Seventeen years make for a long time in anybody’s book. In the reckoning of those whose loved ones were massacred in the violence that erupted at Logai village in Bhagalpur, Bihar, on October 27, 1989, the time between that fateful night and this week must have seemed an eternity. On Monday, a local court convicted 14 of the 24 accused of killing 116 people, women and children included, in a murderous spree that targeted Muslims and would ultimately claim 1,070 lives across the district. Over a period of about two months, Bhagalpur, 15 of whose 21 blocks were torn apart by communal violence, not only witnessed horrific riots but also became a devastated zone from where some 48,000 people were uprooted, leaving its traditional loom economy destroyed.
Why has it taken so long for the guilty to be punished? For one, many witnesses never turned up in court while the police did little to ensure that they turned up at all. The police were also found twiddling their thumbs when it came to pursuing absconders — four out of the 24 accused. Among those convicted this week are two policemen, one found guilty of not taking action against a mob and for tampering with evidence, and the other for suppressing information about the killings (the bodies being hastily buried and discovered under a cabbage patch). Clearly, such complicity in mass murder does not happen unless there is politics involved and Bhagalpur has clearly seen its fair share of politics coming in the way of justice. While the riots may have been triggered by a ‘Ram Shifla’ procession organised by the local VHP — the Ram Janmabhoomi movement was in full swing throughout the country in late 1989 — and fuelled by Hindu mobs trying to grab Muslim property and land, the state and the central Congress governments failed to enforce law and order. The immediate result of the bloodbath before the 1989 elections in Bihar was an outright rejection of the Congress by the Muslim voter, a situation that lasts to this day. With realpolitik considerations to deal with, justice was put on hold for Bhagalpur’s victims, until this year.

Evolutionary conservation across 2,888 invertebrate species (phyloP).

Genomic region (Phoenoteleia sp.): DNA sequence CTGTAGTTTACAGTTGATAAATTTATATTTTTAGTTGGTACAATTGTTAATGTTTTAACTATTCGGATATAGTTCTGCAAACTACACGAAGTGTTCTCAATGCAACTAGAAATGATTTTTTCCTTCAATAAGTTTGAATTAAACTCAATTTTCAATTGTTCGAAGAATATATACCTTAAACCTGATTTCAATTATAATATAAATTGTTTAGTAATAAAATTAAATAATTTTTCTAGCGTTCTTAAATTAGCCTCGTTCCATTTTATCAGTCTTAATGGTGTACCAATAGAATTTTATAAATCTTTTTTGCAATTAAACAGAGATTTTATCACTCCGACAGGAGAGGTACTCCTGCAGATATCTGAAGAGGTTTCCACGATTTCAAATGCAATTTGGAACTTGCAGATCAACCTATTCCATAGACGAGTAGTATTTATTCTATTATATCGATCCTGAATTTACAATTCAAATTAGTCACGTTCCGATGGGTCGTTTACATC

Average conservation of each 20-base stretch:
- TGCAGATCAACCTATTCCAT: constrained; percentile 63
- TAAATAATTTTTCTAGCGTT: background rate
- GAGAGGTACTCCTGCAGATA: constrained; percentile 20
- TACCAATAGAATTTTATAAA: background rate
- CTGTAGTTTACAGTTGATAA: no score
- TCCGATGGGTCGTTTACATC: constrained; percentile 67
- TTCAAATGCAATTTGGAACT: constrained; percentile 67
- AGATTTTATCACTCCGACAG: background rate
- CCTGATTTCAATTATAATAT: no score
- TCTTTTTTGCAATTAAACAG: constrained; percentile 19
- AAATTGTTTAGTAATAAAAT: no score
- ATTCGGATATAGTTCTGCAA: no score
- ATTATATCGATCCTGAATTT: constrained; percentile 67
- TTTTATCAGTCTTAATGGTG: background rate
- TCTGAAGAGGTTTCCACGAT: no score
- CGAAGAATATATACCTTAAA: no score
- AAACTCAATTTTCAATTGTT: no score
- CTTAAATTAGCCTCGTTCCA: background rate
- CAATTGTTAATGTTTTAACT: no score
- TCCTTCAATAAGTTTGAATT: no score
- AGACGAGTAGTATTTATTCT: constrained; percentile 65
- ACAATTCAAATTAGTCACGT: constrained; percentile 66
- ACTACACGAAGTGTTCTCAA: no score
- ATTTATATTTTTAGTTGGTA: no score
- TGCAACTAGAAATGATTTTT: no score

That the Gujarat massacres of 2002 are not the complete anomaly that our television generation may think it to be, is enhanced by our remembering what happened in Bhagalpur in 1989. However long and hard the battle for justice has been, the sentences which will be fixed on June 27 against those found guilty of the Bhagalpur massacres will do a lot to restore faith in the criminal justice system.